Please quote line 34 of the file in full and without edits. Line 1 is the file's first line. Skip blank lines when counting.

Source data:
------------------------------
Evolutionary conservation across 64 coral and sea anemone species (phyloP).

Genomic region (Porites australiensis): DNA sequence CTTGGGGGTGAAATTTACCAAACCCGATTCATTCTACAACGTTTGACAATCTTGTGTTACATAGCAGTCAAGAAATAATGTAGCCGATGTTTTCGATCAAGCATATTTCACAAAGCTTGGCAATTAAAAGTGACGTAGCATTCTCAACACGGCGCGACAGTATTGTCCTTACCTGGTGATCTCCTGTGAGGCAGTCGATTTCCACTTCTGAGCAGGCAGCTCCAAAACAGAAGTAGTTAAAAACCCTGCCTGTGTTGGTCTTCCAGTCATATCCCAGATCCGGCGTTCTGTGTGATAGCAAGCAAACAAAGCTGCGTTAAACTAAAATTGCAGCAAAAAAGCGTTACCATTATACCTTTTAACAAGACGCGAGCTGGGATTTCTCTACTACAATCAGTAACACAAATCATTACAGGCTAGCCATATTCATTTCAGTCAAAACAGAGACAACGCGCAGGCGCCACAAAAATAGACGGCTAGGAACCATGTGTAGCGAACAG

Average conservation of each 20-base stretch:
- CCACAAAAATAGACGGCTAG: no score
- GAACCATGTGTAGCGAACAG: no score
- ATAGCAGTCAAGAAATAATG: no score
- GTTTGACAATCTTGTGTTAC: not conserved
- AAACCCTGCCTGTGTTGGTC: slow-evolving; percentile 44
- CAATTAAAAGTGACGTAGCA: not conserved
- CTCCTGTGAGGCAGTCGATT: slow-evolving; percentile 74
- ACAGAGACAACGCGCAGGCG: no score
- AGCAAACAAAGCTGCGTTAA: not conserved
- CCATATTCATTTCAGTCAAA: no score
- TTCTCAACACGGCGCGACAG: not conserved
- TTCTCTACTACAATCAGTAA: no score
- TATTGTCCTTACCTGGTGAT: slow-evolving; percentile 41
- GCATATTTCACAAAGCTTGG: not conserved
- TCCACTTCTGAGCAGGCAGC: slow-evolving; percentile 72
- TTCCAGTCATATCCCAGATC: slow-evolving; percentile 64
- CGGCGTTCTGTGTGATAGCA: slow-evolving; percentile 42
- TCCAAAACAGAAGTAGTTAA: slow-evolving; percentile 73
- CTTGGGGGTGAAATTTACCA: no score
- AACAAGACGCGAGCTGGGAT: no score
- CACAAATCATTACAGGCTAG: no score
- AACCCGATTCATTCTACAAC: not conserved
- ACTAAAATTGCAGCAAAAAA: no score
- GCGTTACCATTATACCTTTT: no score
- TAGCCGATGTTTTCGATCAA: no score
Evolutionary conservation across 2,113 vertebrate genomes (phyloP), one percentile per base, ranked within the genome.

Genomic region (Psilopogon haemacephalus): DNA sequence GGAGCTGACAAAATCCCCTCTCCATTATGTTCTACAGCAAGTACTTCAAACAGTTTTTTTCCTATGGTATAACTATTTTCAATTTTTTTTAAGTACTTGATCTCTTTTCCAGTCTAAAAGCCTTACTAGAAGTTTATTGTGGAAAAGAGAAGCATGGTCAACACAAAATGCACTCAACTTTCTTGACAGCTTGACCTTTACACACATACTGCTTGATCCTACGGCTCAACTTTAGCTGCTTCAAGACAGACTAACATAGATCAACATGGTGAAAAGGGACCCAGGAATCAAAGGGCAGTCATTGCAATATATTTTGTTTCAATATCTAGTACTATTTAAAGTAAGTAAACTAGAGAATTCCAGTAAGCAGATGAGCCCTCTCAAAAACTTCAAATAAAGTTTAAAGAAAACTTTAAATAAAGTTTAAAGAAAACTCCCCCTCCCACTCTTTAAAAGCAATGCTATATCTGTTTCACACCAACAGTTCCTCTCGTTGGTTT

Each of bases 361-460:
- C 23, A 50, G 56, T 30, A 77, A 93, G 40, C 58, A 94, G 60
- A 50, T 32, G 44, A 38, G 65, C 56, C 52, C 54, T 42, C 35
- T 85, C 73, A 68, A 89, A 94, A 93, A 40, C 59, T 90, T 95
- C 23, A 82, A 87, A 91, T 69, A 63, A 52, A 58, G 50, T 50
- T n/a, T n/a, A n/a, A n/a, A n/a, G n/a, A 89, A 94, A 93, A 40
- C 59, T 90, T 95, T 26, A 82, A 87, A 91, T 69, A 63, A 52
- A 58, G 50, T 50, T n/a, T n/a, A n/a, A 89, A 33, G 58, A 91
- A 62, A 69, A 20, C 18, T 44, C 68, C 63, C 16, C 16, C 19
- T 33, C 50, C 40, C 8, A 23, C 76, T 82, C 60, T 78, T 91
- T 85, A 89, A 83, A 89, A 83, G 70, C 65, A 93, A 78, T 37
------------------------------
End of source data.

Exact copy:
- T 85, C 73, A 68, A 89, A 94, A 93, A 40, C 59, T 90, T 95